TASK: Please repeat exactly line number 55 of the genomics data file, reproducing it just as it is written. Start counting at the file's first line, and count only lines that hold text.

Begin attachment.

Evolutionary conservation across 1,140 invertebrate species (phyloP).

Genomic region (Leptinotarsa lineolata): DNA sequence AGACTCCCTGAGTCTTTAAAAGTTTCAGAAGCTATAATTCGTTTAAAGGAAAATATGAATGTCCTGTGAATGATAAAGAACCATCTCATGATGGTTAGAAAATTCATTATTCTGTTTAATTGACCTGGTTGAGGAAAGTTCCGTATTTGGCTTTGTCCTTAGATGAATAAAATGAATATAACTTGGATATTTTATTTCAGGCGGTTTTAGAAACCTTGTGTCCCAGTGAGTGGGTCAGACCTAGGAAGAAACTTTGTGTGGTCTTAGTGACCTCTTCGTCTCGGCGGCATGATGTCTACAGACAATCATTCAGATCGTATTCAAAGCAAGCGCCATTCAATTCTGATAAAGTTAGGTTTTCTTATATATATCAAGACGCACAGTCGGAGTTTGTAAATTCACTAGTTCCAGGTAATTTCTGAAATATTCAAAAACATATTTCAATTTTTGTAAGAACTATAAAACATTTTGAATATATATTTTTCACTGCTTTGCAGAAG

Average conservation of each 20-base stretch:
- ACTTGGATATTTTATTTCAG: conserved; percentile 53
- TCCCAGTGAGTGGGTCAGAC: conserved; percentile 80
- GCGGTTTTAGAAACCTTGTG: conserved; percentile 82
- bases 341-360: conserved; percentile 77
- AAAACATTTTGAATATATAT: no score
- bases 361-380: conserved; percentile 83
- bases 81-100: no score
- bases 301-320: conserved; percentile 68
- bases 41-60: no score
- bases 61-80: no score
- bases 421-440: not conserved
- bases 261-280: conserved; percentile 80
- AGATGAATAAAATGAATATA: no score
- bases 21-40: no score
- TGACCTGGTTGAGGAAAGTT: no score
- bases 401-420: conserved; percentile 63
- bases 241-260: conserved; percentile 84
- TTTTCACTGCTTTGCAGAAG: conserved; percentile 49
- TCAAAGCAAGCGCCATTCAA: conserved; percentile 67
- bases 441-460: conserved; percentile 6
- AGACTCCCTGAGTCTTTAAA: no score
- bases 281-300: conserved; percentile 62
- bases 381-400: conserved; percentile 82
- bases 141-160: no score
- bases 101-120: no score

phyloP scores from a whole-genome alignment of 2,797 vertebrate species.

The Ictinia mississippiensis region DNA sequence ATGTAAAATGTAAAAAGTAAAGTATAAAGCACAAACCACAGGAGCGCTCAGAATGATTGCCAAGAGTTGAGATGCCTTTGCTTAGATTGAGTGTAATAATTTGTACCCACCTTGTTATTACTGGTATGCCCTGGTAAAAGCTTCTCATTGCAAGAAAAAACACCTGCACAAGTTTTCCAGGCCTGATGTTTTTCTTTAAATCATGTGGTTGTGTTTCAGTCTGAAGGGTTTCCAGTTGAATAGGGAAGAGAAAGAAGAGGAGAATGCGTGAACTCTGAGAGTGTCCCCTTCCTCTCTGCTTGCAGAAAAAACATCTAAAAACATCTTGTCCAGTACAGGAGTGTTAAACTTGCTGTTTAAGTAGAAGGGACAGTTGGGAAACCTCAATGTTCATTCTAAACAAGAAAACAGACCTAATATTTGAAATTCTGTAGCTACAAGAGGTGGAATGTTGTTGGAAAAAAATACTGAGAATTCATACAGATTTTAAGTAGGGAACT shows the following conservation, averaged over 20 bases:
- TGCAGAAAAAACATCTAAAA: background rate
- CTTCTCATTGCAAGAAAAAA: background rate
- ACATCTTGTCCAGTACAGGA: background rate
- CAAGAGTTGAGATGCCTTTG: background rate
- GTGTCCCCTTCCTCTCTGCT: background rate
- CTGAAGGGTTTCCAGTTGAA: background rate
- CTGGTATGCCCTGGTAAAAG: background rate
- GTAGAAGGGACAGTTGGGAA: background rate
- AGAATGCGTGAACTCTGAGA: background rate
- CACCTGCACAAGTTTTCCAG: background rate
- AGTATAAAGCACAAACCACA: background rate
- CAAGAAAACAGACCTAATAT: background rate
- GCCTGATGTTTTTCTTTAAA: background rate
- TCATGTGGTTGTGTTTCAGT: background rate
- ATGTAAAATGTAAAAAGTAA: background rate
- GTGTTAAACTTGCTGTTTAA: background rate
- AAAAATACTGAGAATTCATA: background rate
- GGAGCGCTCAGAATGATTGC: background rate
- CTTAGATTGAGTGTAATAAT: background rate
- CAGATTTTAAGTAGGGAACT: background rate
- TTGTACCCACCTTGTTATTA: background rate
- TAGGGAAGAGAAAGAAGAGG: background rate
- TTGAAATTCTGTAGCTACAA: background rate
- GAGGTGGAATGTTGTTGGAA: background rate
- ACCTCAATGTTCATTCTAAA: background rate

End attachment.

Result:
- ACCTCAATGTTCATTCTAAA: background rate